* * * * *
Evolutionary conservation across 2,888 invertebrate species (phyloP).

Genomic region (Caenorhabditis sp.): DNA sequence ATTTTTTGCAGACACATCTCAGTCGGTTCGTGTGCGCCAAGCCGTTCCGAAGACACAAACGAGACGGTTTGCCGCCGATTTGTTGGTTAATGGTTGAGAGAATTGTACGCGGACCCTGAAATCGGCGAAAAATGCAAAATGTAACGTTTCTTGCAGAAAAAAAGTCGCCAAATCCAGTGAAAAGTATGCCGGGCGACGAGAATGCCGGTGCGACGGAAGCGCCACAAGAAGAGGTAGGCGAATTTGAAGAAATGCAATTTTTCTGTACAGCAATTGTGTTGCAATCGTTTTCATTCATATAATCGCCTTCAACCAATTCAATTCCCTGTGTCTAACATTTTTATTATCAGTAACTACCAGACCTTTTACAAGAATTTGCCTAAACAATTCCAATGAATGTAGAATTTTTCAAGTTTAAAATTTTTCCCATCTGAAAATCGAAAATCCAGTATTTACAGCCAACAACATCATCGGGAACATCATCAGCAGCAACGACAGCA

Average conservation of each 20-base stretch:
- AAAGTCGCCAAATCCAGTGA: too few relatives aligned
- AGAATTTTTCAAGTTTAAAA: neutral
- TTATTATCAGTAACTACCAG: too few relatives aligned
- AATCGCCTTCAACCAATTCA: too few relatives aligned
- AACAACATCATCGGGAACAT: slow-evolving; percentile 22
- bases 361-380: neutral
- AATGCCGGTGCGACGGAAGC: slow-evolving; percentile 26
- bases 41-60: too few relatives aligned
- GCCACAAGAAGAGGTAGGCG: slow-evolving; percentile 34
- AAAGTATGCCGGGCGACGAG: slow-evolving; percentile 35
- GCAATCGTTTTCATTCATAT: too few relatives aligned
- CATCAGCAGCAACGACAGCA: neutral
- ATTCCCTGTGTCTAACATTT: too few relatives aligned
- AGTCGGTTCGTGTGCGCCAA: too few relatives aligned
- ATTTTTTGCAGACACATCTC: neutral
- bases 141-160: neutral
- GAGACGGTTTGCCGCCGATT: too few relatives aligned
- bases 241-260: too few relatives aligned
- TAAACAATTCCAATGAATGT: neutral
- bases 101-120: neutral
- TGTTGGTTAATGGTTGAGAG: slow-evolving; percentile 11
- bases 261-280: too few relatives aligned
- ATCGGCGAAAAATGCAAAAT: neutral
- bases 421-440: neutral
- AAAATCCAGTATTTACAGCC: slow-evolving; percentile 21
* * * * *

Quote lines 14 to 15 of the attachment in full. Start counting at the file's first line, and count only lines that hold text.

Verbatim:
- GCAATCGTTTTCATTCATAT: too few relatives aligned
- CATCAGCAGCAACGACAGCA: neutral